Fri, Sep 25 7:30 pm
Directed by Vittorio De Sica (1948), Awards: Golden Globe: Best Foreign Film, Nominated Oscar: Best Screenplay, New York Film Critics Circle Awards: Best Foreign Language Film, National Board of Review Award: Best Director, Best Film (any language) NR, Italian with English subtitles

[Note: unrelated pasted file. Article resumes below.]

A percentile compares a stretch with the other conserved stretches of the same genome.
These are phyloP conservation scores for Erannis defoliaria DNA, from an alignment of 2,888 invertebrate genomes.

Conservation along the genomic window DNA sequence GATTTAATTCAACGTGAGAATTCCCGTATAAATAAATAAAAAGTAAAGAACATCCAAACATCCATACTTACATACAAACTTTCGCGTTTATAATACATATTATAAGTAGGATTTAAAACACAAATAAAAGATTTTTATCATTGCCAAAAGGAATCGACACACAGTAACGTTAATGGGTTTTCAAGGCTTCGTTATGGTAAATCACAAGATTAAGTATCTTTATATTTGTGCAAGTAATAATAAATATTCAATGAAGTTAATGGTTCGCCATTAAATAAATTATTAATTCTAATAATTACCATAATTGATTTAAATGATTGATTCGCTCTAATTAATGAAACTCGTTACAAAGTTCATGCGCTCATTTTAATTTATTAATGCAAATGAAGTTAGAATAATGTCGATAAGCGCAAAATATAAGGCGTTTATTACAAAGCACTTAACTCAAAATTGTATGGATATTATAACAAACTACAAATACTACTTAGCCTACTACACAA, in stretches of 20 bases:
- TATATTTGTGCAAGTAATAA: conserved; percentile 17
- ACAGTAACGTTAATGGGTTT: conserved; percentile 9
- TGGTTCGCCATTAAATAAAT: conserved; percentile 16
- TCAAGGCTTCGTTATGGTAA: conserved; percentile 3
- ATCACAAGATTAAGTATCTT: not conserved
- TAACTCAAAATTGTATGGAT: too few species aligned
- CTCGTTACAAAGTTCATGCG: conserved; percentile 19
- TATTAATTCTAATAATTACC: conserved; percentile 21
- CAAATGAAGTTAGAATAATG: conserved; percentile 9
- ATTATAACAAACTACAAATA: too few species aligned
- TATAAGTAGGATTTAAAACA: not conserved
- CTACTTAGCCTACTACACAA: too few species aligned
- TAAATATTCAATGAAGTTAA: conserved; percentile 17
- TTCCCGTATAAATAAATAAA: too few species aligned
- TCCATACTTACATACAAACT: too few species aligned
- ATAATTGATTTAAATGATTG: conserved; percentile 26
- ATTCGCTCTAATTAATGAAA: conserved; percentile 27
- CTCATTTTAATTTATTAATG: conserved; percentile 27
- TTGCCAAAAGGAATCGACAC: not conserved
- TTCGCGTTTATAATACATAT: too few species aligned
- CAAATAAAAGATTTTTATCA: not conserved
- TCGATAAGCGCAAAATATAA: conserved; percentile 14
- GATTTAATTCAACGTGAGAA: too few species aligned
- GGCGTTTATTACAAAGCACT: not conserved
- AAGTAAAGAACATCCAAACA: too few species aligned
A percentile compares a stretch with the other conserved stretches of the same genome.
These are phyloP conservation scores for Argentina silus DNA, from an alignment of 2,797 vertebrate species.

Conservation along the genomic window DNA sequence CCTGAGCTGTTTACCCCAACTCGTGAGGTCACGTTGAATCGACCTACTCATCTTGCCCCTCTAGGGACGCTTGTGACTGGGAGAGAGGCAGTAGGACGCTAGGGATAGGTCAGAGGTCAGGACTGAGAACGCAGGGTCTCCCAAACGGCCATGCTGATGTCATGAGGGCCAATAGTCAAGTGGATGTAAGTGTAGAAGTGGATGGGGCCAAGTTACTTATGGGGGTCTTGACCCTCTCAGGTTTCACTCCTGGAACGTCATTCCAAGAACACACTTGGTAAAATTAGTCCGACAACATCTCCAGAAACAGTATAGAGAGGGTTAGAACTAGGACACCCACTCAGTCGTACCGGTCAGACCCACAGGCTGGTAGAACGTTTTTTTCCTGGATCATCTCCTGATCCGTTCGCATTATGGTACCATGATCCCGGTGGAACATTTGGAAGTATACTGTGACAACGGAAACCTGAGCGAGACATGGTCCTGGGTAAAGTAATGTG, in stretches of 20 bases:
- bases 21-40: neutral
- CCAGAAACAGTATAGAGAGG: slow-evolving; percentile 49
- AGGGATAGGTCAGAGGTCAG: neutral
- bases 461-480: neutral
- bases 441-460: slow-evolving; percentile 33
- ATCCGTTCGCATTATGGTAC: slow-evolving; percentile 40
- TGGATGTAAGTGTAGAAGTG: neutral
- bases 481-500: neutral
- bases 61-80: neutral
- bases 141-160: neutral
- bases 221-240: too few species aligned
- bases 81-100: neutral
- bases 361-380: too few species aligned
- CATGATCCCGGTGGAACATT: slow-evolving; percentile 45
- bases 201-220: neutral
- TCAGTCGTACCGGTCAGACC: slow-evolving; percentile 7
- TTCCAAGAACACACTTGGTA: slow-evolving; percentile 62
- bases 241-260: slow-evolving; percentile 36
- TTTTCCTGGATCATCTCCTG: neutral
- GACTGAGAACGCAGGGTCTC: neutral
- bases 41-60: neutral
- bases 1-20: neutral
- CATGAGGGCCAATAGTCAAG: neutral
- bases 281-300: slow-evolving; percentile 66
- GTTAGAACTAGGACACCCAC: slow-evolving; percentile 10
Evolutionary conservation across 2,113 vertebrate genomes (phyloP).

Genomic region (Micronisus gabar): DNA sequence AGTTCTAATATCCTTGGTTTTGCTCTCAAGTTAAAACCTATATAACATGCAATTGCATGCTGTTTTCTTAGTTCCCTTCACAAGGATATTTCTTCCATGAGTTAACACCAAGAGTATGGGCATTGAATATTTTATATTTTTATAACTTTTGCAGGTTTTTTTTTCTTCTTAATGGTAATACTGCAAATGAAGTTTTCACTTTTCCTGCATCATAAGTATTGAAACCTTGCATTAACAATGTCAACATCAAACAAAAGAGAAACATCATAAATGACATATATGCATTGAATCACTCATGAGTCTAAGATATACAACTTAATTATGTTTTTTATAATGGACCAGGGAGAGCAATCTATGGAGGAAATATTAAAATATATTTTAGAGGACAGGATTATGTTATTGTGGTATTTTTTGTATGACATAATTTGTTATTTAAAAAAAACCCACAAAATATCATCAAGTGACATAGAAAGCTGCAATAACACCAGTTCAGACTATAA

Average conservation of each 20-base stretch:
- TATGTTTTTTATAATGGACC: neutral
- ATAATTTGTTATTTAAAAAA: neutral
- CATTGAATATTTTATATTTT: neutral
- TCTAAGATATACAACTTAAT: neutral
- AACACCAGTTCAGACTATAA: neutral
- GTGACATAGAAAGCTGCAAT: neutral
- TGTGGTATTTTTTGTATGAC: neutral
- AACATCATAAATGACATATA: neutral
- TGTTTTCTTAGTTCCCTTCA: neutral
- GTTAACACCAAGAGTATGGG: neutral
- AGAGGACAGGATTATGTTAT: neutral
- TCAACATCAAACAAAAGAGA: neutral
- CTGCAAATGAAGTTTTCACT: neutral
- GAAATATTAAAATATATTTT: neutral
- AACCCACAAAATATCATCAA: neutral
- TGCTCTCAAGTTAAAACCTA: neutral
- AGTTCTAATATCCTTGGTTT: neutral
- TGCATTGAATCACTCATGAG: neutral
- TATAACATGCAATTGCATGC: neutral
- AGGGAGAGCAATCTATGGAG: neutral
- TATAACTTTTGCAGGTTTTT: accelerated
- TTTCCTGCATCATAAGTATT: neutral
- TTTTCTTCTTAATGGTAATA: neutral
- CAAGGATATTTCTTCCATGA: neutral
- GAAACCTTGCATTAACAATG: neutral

This exemplar of Italian neorealist drama became one of the best-known and most widely acclaimed European movies, including a special Academy Award as “most outstanding foreign film” seven years before that Oscar category existed. Written primarily by neorealist pioneer Cesare Zavattini and directed by Vittorio DeSica, also one of the movement’s main forces, the movie featured all the hallmarks of the neorealist style: a simple story about the lives of ordinary people, outdoor shooting and lighting, non-actors mixed together with actors, and a focus on social problems in the aftermath of World War II. Lamberto Maggiorani plays Antonio, an unemployed man who finds a coveted job that requires a bicycle. When it is stolen on his first day of work, Antonio and his young son Bruno (Enzo Staiola) begin a frantic search, learning valuable lessons along the way. The movie focuses on both the relationship between the father and the son and the larger framework of poverty and unemployment in postwar Italy. The Bicycle Thief works as a sentimental study of a father and son, a historical document, a social statement, and a record of one of the century’s most influential film movements.